He has a real problem with punk (but he was a punk poet ahead of his time!) courtesy of which he was made by the music industry to feel like “a fossil“. So even the telling of the impact of the coming of skiffle gets a welcome with a proviso: “British amateurism […] was born, and it would reach its ultimate ghastly flowering in 1976 with the horror of punk.” Never mind the gig that – legend has it – sowed the seeds for so much creativity in the city, “In Manchester we played in a place where the Sex Pistols had preceded us, and punters who had gone to see them out of curiosity had been appalled at how bad they were.” I’d love to know what poet Pete thinks of John Cooper Clarke but he’s not mentioned at all. “Most artists harbour some kind of desperation,” he generously grants, “but the punks, having no skills, would do anything for money. They were, in effect, scab labour.” What can you say to that?
There’s candour and honesty aplenty about personal and professional failures along the way, but little of the humour that was a major characteristic of the poetry – after all, Let ‘Em Roll, Kafka was the title of one of his slim volumes. There are flashes: in the East End of his youth there’s a “nearby family of rampant greengrocers“; there’s the friend of a friend who, “took it upon herself to gradually dismantle my virginity.” The Edinburgh Festival one year was, “a mixture between a holiday, an emotional trauma, an alcoholic binge and the Paris Commune,” while at the legendary Albert Hall Incantation, “It was great to see so many spectators at the poetry zoo.” Pete Brown‘s White Rooms & Imaginary Westerns is certainly some sort of document of its times. His music, with Piblikto and beyond, is worth a visit to Spotify too.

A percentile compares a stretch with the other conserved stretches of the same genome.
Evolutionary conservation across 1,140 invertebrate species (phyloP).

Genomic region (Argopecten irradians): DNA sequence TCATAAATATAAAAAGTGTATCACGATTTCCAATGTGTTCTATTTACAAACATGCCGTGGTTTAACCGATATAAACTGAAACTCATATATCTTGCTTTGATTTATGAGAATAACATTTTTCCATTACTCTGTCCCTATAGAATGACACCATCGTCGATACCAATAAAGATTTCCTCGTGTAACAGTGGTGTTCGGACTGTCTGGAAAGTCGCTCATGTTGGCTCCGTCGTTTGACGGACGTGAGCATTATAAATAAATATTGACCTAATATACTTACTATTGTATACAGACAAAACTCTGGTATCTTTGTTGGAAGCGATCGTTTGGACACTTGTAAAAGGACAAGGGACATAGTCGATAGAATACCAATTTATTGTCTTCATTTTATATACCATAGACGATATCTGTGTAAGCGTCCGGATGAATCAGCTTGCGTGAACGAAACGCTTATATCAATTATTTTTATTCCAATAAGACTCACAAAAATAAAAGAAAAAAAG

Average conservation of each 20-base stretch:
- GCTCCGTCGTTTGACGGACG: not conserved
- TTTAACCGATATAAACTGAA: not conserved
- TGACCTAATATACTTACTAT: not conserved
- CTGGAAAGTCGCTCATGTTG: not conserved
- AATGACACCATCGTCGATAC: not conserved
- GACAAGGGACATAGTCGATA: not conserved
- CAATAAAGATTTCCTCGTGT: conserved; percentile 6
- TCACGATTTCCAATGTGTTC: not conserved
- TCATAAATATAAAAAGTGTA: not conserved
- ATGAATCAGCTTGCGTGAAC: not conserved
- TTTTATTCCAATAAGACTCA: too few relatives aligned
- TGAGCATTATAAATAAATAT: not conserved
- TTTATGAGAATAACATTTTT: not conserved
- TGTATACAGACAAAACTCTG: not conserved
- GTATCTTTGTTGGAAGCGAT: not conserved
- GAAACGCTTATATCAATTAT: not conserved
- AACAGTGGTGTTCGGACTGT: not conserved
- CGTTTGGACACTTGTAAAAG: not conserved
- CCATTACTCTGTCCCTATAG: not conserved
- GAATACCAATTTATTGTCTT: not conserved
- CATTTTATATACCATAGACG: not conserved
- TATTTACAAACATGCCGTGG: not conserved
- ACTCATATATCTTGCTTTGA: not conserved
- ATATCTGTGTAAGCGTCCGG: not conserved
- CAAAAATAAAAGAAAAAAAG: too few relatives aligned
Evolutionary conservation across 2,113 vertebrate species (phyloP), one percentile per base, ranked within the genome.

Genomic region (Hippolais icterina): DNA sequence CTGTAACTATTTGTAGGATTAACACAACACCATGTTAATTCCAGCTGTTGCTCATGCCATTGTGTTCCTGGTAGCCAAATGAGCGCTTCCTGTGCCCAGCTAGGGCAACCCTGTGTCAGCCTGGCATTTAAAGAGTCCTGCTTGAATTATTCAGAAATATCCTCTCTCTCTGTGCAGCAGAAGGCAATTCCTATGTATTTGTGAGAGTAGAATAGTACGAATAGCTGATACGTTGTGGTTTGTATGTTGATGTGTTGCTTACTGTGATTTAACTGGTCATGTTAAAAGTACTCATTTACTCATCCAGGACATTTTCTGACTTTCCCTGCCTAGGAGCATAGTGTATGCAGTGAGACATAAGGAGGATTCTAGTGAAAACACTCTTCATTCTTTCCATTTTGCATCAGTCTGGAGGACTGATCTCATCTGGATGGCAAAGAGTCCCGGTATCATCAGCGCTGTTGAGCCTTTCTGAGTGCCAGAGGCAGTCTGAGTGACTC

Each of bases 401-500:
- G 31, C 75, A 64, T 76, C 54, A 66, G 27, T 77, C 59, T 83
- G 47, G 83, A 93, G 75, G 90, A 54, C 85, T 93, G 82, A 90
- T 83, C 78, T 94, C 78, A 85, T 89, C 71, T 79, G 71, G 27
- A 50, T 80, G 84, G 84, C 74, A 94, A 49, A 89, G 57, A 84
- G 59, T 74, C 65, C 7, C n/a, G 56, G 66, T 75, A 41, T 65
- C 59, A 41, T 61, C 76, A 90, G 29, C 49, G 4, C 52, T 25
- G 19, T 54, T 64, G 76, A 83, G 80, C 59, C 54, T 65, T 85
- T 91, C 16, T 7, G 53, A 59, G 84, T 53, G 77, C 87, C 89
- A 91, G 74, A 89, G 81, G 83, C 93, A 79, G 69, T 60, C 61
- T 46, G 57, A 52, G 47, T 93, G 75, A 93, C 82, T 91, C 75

- our hero can be spotted in the ’60s cash-in-now-cult-classic movie of awfulness Gonks go beat – “there’s trouble brewing between the rock and roll loving residents of Beatland and their ballad-singing neighbours on Balladisle” says the Amazon blurb – which has now become a must-see item for me
- and he also appears in Alasdair Gray‘s epic cult novel Lanark. (There are cults and cults).
- Oh how I wish I hadn’t let go that The Not Forgotten Association vinyl album of Brown reading his early poems with occasional accompaniment from an impressive roster of muso pals. Not because it sells for a packet on eBay these days, but because I fancy hearing it again and it’s nowhere to be found (apart from occasionally for silly prices on eBay).
- this is the second book running I’ve read – the other a novel not yet blogged about – that mentions Sidney Bechet in glowing terms. He’s one I’d somehow missed; no longer – thanks, chaps.